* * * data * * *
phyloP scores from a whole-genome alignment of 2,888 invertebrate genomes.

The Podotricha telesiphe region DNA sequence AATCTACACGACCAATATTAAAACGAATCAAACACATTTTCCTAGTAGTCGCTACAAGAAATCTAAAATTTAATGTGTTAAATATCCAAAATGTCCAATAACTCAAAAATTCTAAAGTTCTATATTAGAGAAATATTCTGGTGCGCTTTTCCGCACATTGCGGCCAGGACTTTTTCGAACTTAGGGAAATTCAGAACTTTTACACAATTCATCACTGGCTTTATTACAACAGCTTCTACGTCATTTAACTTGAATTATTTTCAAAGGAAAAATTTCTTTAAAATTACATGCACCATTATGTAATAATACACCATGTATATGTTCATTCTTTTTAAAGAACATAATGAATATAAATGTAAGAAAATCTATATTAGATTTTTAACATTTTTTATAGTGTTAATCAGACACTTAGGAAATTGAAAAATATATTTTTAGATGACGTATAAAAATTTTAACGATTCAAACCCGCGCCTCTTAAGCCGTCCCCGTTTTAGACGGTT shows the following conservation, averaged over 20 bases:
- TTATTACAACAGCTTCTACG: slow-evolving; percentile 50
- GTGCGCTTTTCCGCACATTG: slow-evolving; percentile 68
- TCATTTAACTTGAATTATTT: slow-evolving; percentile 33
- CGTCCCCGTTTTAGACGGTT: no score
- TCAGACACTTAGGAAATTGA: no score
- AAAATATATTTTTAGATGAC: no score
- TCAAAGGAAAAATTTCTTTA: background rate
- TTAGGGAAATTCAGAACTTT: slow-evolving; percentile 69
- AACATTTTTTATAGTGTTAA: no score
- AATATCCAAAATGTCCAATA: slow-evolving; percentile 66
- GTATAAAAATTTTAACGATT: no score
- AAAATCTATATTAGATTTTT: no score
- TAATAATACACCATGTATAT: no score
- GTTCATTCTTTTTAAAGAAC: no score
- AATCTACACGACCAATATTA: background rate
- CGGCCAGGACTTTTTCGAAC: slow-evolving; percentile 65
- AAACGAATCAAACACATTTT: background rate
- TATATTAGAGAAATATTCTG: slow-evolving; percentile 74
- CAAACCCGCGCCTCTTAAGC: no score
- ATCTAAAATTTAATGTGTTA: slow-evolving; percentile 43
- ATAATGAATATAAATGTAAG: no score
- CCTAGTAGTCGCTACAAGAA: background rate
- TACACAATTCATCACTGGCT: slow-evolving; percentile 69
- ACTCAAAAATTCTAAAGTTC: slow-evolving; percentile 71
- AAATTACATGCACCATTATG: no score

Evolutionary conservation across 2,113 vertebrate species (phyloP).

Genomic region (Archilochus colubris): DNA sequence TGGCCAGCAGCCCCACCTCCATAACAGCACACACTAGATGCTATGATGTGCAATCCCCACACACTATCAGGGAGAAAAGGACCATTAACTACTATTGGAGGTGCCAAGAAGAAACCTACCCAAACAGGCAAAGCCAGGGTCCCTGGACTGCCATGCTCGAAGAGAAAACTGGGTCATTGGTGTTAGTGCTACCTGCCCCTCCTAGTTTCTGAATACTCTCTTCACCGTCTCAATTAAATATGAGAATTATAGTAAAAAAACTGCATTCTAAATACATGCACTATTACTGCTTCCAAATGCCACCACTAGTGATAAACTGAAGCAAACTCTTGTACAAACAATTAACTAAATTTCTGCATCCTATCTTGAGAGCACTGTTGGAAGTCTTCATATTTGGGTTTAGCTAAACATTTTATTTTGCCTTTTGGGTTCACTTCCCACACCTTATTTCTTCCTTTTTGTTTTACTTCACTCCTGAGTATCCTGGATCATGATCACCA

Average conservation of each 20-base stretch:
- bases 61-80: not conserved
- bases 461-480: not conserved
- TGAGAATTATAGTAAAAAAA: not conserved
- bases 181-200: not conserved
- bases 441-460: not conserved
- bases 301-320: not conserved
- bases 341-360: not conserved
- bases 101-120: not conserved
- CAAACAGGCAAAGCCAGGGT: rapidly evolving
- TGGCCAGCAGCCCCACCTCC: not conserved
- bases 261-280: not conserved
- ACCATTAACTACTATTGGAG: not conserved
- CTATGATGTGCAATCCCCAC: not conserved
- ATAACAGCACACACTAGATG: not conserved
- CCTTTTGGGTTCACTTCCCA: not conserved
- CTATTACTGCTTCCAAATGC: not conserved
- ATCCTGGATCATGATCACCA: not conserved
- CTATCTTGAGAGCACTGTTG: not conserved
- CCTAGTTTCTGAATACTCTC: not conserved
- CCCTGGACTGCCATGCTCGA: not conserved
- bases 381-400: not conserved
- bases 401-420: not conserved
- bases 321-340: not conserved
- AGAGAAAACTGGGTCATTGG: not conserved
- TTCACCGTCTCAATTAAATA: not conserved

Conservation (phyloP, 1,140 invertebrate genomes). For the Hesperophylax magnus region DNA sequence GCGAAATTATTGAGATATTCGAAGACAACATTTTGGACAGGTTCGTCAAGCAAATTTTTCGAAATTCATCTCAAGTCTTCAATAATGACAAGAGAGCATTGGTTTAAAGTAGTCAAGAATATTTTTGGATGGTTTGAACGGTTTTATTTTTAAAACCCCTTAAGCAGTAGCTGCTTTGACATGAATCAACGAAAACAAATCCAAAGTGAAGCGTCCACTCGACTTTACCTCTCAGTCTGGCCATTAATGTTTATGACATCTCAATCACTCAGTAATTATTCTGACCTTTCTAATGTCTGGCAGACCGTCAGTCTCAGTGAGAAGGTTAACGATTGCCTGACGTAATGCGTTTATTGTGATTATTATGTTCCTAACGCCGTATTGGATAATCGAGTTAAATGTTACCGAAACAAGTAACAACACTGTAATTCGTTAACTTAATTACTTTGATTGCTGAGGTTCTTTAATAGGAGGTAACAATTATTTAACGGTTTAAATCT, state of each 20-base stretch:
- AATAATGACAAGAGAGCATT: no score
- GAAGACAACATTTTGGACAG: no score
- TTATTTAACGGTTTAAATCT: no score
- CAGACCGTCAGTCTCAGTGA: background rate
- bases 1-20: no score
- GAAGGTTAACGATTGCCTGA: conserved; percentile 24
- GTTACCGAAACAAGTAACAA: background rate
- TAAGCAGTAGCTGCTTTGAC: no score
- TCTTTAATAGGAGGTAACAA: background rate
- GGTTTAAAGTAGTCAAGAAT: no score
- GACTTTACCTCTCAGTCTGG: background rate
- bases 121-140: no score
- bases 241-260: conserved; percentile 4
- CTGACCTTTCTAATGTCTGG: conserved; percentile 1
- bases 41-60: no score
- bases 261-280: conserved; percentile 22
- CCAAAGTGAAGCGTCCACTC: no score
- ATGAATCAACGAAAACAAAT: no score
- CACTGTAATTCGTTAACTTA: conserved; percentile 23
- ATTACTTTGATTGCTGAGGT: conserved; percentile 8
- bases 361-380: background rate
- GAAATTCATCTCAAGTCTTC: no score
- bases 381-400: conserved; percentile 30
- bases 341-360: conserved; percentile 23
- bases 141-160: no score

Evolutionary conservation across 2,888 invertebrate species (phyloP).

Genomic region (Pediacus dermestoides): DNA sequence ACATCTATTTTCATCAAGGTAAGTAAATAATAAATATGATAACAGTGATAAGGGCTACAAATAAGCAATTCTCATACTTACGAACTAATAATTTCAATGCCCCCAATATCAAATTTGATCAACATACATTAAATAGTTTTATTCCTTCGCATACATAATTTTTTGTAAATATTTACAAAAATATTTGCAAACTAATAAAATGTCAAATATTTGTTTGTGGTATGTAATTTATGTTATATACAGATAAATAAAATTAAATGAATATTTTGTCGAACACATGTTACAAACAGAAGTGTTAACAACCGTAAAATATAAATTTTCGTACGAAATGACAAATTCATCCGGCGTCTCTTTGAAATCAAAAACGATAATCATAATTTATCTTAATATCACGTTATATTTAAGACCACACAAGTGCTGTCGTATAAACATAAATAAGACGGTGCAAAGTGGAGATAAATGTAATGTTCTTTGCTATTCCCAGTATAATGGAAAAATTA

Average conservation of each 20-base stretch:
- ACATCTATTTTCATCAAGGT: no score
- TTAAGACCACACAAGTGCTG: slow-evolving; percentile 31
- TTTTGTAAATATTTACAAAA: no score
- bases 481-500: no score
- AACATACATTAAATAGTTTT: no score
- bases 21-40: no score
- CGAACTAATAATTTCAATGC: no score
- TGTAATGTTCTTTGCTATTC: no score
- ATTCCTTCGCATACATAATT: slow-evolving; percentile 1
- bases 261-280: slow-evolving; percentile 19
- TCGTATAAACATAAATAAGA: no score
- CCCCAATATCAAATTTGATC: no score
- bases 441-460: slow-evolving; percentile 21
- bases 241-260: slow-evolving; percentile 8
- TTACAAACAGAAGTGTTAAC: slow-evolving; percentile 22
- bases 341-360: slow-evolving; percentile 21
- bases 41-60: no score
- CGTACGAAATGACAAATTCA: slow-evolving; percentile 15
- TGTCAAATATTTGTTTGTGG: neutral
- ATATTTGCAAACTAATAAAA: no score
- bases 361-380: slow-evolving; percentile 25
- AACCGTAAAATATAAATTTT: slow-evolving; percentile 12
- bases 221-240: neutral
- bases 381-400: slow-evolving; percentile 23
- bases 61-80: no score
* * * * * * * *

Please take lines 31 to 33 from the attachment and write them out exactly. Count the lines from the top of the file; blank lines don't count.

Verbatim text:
- bases 61-80: not conserved
- bases 461-480: not conserved
- TGAGAATTATAGTAAAAAAA: not conserved